We’ve got updates on two Asian Horror films that might interest you. The first is Rinne, which is part of the J-Horror series. The official website for the film by Takashi Shimizu of The Grudge fame is now online with pictures and more (if you can read it). But the movie that should really peak your interest is a Thai film entitled P, which made its world premiere at the New York Asian Film Festival last night! The print shown last night had to be smuggled via Europe in the director’s hand baggage to avoid an export license, which the filmmakers were warned would be impossible to obtain. But the whole story behind this film is quite extraordinary and really worth a read, inside you’ll find the whole deal. I was lucky enough to check out the film, which was really quite a treat- watch for a review soon.
KFC Cinema writes:
“The Thai horror film P will have its U.S. premiere at the New York Asian Film Festival on June 24th (also to screen at Fantasia Film Fest). Thailand produces dozens of low-budget ghost movies for the local market every year. Very few ever travel beyond Thailand’s borders, so why was P selected as one of only 31 films to represent the most original and groundbreaking films from Asia?
Perhaps the most unusual fact is that it is the first ever Thai-language film directed by a Westerner. Paul Spurrier’s previous film Underground played at the Sensations exhibition at the Brooklyn Museum of Art, and its frank depiction of youth drug abuse in London contributed to the controversy of the event, which attracted the ire of many, including former New York City Mayor Giuliani.
Paul’s latest film is not only an unusual project, but equally controversial. Paul first visited Thailand in 2005, and since then has spent almost three years in Thailand making this film. The first task was to learn to speak Thai, and Paul spent hundreds of hours becoming fluent enough to direct a feature film. He then spent months in the jungles near the Cambodian border, living in small villages, meeting the local witchdoctors and researching the complex and rich spirit world of Thailand.
However, it is not for its depiction of black magic, voodoo and spirit possession that P has created controversy. The story follows the progress of a young girl from the Cambodian border who leaves her home town to find work in Bangkok. She is tricked into working in one of Bangkok’s notorious go-go bars and enters a scary world.
The depiction of underage prostitution and sex-tourism, although indisputably accurate has met with obstacles in Thailand. The government is very keen to clean up Thailand’s image, and play down the image as a center of sex-tourism.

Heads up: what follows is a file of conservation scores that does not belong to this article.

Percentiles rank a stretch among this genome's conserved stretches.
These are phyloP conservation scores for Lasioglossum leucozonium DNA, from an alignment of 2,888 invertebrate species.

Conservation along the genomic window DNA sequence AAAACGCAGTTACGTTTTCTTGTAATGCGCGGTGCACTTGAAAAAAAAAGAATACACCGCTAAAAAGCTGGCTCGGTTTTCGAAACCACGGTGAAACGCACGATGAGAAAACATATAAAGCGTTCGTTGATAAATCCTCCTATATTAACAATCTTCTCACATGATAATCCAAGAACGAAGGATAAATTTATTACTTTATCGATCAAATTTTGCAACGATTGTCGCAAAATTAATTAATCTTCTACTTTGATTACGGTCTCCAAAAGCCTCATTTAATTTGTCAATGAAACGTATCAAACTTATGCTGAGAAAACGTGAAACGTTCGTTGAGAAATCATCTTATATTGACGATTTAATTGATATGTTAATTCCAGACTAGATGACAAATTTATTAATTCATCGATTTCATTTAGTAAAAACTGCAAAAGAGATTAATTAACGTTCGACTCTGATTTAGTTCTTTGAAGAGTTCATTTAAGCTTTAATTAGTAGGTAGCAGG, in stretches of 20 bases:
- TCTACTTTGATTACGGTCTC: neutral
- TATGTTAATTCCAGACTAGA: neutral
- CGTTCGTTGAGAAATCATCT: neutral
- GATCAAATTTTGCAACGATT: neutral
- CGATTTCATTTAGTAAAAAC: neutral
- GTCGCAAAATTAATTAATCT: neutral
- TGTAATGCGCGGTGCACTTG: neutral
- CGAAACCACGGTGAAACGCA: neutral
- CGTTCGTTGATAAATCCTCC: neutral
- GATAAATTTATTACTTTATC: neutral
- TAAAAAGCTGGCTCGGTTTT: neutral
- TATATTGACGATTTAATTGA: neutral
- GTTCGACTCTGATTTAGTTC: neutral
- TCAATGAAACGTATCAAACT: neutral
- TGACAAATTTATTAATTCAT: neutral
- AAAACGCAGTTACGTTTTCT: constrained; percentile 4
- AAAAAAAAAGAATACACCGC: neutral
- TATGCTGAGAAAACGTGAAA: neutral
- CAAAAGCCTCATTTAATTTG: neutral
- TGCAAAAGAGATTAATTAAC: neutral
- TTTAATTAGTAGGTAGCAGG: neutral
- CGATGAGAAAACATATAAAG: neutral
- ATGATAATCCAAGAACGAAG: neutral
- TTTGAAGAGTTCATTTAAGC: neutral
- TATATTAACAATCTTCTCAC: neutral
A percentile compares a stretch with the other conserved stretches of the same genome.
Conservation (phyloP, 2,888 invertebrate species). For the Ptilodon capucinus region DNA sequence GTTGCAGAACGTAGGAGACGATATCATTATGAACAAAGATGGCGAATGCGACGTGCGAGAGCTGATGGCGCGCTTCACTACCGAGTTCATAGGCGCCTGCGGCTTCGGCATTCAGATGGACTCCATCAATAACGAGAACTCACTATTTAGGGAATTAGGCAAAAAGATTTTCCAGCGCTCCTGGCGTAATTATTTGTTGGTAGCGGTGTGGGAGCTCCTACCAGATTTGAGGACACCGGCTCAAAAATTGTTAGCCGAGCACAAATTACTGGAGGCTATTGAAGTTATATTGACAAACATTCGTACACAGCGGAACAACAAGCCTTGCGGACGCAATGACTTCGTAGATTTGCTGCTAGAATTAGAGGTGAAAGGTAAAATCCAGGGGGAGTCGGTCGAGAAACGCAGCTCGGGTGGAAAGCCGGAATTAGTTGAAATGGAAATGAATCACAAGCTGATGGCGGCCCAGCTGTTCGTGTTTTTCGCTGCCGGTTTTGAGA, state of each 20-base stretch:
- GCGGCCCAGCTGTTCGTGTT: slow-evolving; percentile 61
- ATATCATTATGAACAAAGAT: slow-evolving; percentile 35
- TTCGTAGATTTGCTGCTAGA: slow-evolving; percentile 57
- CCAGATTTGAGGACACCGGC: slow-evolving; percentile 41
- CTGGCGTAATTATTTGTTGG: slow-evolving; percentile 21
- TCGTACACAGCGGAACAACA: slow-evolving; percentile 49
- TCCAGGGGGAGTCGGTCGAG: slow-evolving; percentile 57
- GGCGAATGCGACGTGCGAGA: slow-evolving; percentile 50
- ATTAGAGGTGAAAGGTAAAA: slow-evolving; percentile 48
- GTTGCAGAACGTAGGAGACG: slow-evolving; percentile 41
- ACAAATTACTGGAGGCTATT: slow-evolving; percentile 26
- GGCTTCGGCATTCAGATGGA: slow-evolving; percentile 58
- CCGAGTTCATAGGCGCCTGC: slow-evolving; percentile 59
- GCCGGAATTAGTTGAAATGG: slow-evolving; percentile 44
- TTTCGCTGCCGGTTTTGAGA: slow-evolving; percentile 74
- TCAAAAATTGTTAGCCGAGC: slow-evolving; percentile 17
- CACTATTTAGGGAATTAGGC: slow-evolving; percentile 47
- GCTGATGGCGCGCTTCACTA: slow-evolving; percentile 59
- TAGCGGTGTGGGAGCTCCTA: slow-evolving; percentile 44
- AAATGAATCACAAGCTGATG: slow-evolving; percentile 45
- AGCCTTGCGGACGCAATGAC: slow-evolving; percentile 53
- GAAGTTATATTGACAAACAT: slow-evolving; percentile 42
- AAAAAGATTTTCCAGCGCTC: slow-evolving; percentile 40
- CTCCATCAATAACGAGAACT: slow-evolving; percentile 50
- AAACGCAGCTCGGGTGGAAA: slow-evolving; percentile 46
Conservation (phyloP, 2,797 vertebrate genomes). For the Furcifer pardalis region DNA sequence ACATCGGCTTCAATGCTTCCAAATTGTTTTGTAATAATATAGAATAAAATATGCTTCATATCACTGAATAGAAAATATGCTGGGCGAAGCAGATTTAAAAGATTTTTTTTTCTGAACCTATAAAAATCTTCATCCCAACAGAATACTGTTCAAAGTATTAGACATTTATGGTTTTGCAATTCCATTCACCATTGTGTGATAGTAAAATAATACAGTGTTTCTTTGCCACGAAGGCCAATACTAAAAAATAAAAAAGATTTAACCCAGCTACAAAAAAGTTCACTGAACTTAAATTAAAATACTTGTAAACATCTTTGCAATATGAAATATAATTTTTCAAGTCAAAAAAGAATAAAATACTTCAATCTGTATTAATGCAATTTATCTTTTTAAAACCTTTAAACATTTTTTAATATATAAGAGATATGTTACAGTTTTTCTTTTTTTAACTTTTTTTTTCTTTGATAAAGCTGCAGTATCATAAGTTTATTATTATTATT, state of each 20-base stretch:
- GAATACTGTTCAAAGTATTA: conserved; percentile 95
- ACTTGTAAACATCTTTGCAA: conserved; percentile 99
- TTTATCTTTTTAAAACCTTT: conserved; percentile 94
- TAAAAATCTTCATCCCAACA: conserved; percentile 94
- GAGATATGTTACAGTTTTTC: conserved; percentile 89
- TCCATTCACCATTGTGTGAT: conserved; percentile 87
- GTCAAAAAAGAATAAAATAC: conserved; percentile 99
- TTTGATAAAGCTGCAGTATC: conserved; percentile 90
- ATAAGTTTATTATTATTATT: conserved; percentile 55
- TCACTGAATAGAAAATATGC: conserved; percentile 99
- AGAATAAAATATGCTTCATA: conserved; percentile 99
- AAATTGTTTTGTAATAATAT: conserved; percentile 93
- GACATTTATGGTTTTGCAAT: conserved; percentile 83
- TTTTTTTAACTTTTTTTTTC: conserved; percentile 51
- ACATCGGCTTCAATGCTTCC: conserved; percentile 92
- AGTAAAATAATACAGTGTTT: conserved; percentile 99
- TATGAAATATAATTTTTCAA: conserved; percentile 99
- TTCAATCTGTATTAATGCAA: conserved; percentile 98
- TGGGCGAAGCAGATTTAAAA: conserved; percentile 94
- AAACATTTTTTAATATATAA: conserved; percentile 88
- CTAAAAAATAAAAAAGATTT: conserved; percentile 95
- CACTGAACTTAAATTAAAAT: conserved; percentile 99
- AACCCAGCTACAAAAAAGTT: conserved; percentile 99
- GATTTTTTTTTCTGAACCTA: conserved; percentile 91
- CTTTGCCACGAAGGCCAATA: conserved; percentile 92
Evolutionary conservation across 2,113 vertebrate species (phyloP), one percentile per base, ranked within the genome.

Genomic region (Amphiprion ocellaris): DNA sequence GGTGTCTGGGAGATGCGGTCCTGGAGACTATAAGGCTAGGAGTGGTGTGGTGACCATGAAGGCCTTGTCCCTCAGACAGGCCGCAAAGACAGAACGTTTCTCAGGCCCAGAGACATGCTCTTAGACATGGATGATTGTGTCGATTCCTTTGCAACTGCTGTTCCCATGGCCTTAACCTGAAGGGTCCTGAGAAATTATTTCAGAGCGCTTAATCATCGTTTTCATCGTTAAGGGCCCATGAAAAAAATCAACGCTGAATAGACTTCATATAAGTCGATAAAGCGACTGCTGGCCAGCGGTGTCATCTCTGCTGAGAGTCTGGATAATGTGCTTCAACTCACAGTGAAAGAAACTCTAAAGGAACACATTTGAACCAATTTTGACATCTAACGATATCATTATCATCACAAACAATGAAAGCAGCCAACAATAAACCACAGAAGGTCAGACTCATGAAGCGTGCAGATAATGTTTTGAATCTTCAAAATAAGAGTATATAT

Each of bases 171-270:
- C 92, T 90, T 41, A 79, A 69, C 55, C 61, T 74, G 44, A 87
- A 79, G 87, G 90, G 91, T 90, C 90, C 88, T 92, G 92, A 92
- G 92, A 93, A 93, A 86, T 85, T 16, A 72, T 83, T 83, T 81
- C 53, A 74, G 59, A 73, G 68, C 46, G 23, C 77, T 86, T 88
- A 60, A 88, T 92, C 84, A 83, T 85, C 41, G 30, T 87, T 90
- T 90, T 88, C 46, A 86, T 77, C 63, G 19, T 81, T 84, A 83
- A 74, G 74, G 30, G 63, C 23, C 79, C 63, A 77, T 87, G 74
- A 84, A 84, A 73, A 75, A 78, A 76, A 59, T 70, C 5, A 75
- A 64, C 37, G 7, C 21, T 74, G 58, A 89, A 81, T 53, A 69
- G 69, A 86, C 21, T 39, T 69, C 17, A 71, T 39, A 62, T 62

Thus the film had to be produced in secret as a local production, avoiding Thailand’s censorship laws which for foreign films include script submission and approval. The filmmakers have been advised that no distribution company in Thailand will show the film in the current climate.
The print that is being shown at the New York Asian Film Festival had to be smuggled via Europe in the director’s hand baggage to avoid an export license, which the filmmakers were warned would be impossible to obtain.
The film has caused controversy also because one of the main actors is an adult film star, an occupation in Thailand which is illegal. Actors keep a very low profile. By appearing in a major film, the actress risks criminal prosecution and even jail for her previous film roles.
The main actress, Suangporn Jaturaphut, is the niece of a famous Thai soap opera star. Taking on the role as a prostitute while aged only 17, she has been disowned by her aunt, and risks expulsion from University.
Outside Thailand, the blend of fantasy and stark realism has attracted much interest. Winning two awards including the Audience prize at the German Weekend of Fear, and selected for over twelve international film festivals including the Edinburgh International Film Festival, the film has won praise for its sensitive and non-exploitative approach.
Director Paul Spurrier appreciates that Thailand wishes to refresh its image, but felt that this was an important story to produce: Whilst researching the film, I got a lot of assistance from girls who work in the bars and were keen for their stories to be told. And their stories were often tragic, including rape, teenage pregnancy, drugs, and the absolute poverty of their families. Sadly two of the girls who allowed me to interview them made the ultimate sacrifice, dying of AIDS. I am more determined than ever that this film should be shown; not only to those Westerners who have no understanding of the tragedy behind the sexy go-go bar image, but also to Thai audiences who seldom get to see stories like this.”